Load Frequency Control of Interconnected Power System Using Teaching Learning Based Optimization

Load Frequency Control of Interconnected Power System Using Teaching Learning Based Optimization

Adhit Roy (Department of Electrical Engineering, Dr. B. C. Roy Engineering College, Durgapur, India), Susanta Dutta (Department of Electrical Engineering, Dr. B. C. Roy Engineering College, Durgapur, India) and Provas Kumar Roy (Department of Electrical Engineering, Dr. B. C. Roy Engineering College, Durgapur, India)
Copyright: © 2015 |Pages: 16
DOI: 10.4018/ijeoe.2015010107

Abstract

This paper presents the design and performance analysis of teaching learning based optimization (TLBO) algorithm based PID controller for load frequency control (LFC) of an interconnected power system. A two area reheat thermal system equipped with PID controllers which is widely used in literature is considered for the design and analysis purpose. The design objective is to improve the transient performance of the interconnected system. The power system dynamic performance is analyzed based on time response plots achieved with the implementation of designed optimal and sub-optimal LFC regulators in the wake of 1% load disturbance in one of the areas. The results of the TLBO optimized PID controllers on a two area reheat thermal system are compared with those of artificial bee colony (ABC) and differential evolution (DE) optimized PID controllers. The TLBO optimized controllers are found to be superior in terms of peak transient deviation, settling times, and dynamic oscillations.
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1. Introduction

The interconnected power system generation is made up of several areas. In each area, load frequency controller (LFC) monitors the system frequency and tie line flows, computes the net change in the generation required and changes the set positions of the generators within the area to keep the time average of the area control error (ACE) at a low value. The aim of LFC is to achieve zero static frequency error, distribute generation among areas so that interconnected tie line flows match a prescribed schedule and balance the total generation against the total load and tie line power exchanges. The overall aim of power system engineer is to provide a good quality of electricity to the consumer. For this reason a power system must be maintained at the desired operating level characterized by constant frequency, voltage profile and load flow configuration. As the demand deviates from its nominal value with an unpredictable small amount, the operating point of power system changes, and hence, system may experience deviations in nominal system frequency and scheduled power exchanges (Kothari & Nagrath, 2011; Kothari & Dhillon, 2010; Majhi, 2009; Ibraheem & Kothari, 2005; Elgerd & Fosha, 1970).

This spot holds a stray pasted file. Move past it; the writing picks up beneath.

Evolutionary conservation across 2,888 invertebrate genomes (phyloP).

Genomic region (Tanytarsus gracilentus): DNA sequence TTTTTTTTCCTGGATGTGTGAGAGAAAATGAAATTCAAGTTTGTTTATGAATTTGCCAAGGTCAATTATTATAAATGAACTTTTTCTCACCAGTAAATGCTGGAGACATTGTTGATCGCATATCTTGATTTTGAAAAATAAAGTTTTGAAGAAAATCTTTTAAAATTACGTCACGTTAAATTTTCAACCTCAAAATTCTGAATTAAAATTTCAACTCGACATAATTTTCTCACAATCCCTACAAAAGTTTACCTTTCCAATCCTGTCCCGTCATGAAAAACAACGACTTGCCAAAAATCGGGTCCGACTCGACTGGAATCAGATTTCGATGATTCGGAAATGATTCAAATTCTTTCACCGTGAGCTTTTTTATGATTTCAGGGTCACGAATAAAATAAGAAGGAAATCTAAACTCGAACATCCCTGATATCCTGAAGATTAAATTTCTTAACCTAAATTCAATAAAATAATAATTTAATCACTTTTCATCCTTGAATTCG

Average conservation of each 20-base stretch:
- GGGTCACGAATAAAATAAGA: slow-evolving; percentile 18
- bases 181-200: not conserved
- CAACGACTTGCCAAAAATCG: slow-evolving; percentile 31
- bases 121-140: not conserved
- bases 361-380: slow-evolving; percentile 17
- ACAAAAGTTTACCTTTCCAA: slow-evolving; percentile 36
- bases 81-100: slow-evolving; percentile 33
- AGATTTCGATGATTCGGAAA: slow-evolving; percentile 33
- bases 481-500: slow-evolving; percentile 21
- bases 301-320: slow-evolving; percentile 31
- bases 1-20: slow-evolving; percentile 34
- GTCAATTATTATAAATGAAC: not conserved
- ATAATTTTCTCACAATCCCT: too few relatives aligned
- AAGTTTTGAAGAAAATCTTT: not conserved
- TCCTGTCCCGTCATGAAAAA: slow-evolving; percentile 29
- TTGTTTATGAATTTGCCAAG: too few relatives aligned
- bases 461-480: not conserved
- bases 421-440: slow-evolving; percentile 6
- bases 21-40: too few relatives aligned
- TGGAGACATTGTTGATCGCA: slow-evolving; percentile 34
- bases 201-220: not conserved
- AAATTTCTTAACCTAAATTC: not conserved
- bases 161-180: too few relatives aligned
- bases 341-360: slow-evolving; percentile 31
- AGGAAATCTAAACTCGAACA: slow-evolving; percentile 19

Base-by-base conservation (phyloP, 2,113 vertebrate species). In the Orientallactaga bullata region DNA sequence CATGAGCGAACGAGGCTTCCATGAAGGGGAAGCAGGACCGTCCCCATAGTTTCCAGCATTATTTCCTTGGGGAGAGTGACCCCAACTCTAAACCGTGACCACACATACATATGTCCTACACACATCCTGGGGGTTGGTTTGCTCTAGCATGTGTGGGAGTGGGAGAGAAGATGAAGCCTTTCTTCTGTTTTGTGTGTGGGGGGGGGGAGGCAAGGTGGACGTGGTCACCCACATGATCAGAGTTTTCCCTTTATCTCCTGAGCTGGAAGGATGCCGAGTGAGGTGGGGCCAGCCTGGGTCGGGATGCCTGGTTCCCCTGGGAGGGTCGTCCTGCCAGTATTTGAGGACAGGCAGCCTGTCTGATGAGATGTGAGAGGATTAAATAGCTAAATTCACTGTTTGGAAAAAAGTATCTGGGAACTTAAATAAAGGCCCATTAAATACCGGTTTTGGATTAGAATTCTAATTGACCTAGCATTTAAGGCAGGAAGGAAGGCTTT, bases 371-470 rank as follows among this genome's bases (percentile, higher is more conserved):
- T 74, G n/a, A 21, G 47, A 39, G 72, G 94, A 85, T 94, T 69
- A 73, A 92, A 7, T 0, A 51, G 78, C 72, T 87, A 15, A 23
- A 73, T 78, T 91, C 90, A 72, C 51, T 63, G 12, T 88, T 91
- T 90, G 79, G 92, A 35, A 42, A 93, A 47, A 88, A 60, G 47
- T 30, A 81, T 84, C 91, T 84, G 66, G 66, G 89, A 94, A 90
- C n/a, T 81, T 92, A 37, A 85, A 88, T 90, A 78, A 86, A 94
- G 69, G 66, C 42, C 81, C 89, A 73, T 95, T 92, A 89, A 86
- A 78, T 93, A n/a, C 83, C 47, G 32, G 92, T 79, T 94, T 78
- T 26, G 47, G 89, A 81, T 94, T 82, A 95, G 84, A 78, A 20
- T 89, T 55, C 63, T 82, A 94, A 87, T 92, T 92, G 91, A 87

All conventional LFC schemes have two substantial problems (1) increasing the gain of frequency feed-back will result in LFC loop instability, i.e., frequency drop control range will be limited (2) they will be unstable if there is any load disturbance in the power system. Substitution of the conventional proportional integral (PI) controller with a new PID controller can improve the operation of LFC. In conventional studies, frequency oscillations of the system are minimized by using conventional linear controllers (Tripathy, Hope & Malik, 1982). In general, different conventional control strategies are being used for LFC. Yet, the limitations of conventional PI and PID controllers are: slow and lack of efficiency and poor handling of system nonlinearities.

The researchers in the world over trying to employ several strategies for LFC of power systems to maintain the system frequency and tie line flow at their scheduled values during normal operation and also during disturbance conditions. A critical literature review on the LFC of power systems was presented in (Saikia, Nanda & Mishra 2011) where different control techniques pertaining to LFC problem were discussed.

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